For example, a tempo of 3021 means you lower the weight for three seconds, then the zero means you don’t pause before pressing the weights up for two seconds, then pause for one second at the top.
The workout requires dumbbells, and a weights bench if you’re at the gym, but if you’re at home you can perform those moves lying on the floor. Two sets of dumbbells are preferred: one light pair for the isolation moves and a slightly heavier pair for the compound lifts. A pair of adjustable dumbbells, like the ones you’ll find in our round-up of the best dumbbells, are ideal if you’re at home.
Paris suggests beginning with a short warm-up of walkouts into push-ups and side plank rotations to activate your upper-body muscles and ready your body for action.
1A Tate press
Sets 2-3 Reps 15 Tempo 3021 Rest 0sec
Lie on a bench (or the floor) with your lower back pressed down to engage your core. Hold dumbbells with straight arms above your chest, palms facing forwards. Allowing your elbows to flare out wide, slowly lower the weights to your chest, then press them back up to the start. You should feel that the exercise is targeting your triceps rather than pecs.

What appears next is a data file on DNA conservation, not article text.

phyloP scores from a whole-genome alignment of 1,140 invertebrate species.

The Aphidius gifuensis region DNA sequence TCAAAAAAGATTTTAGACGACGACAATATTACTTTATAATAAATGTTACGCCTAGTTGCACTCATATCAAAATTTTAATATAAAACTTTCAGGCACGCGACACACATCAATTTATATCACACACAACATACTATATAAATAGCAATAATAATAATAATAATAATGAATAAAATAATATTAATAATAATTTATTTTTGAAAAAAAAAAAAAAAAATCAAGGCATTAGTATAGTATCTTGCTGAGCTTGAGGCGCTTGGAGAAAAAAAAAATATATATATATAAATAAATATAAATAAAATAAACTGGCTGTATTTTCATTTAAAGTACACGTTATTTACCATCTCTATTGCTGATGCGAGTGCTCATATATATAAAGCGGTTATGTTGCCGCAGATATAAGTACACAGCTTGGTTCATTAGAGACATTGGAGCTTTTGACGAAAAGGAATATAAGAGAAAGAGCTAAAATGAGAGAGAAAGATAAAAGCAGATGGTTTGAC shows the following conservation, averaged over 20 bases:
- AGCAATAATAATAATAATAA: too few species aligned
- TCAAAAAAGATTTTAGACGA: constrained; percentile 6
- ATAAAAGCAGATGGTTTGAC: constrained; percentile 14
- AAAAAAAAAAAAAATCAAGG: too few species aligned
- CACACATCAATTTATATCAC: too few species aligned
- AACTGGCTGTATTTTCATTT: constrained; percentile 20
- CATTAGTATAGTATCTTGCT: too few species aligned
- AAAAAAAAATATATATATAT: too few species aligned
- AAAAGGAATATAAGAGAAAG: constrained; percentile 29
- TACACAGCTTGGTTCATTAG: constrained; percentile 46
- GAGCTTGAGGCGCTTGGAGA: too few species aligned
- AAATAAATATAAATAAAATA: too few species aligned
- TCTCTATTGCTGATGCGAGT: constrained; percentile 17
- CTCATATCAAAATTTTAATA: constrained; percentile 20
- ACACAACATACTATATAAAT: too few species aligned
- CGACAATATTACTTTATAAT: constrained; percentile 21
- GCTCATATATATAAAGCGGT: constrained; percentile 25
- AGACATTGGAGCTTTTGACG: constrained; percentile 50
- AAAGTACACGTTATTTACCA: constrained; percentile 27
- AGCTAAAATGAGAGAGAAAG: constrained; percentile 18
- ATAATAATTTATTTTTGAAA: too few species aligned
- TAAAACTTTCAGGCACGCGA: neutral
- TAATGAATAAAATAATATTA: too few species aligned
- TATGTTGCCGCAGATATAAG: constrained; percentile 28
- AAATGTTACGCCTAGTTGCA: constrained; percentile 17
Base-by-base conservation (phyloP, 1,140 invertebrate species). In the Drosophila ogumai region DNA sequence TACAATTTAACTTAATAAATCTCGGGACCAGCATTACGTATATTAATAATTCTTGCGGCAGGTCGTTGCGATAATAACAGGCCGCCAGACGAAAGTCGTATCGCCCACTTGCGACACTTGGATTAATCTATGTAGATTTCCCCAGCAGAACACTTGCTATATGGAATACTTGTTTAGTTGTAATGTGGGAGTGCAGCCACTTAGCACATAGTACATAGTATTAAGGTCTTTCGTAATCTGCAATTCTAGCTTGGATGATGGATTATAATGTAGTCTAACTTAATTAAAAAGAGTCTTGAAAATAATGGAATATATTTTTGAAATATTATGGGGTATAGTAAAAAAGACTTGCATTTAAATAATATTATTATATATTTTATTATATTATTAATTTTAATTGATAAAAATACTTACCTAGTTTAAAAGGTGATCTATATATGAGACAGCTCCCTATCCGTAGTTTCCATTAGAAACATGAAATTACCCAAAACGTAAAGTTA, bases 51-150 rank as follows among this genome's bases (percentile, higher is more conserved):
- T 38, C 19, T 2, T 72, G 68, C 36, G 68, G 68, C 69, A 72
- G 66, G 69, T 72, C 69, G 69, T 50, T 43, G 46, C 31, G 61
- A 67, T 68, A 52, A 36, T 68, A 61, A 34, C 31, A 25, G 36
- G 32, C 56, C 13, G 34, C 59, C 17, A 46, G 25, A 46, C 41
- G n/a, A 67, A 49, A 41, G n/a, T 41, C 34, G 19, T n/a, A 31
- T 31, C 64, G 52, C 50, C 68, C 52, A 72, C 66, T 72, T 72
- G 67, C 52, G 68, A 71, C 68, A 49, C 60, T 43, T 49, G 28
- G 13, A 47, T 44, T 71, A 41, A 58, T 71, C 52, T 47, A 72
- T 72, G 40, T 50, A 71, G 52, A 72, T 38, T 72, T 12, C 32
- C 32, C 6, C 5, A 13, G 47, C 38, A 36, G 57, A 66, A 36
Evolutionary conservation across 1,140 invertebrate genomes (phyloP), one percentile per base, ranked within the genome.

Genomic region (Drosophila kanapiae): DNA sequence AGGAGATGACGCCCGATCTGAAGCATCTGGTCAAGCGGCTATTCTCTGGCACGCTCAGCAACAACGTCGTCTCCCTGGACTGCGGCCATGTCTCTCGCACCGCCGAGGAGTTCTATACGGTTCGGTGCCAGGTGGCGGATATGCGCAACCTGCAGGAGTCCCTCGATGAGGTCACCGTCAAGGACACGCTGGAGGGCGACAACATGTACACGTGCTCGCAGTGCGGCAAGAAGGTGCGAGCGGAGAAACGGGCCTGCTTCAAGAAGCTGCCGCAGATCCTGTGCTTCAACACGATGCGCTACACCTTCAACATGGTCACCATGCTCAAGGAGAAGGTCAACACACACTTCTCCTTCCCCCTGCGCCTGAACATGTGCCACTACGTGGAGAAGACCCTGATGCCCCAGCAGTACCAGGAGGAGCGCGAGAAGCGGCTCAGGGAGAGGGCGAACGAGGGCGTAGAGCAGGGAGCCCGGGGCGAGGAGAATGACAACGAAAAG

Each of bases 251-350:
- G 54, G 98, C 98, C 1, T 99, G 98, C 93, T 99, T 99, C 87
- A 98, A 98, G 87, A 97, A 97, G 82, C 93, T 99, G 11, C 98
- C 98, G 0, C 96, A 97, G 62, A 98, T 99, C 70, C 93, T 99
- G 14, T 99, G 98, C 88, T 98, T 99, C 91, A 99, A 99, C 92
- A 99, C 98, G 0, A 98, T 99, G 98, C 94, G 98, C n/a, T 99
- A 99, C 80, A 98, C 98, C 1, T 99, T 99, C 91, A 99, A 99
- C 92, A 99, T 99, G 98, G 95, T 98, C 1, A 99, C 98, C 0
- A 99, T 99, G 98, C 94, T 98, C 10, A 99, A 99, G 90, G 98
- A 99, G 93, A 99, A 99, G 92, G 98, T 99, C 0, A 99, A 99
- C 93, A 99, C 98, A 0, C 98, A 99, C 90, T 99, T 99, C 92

Paris says “The iconic Tate press [created by powerlifter Dave Tate] helps to improve your overload capacity at the elbow joint and therefore increase your overall pressing strength. Start light.”
1B Unilateral triceps extension
Sets 2-3 Reps 15 each side Tempo 3121 Rest 90sec
Again, keep the weight light. Hold one dumbbell overhead with your arm straight and biceps close to your ear. Keeping your upper arm in place, bend your elbow to slowly lower the weight behind your head, pause, then press back up, pause, and repeat.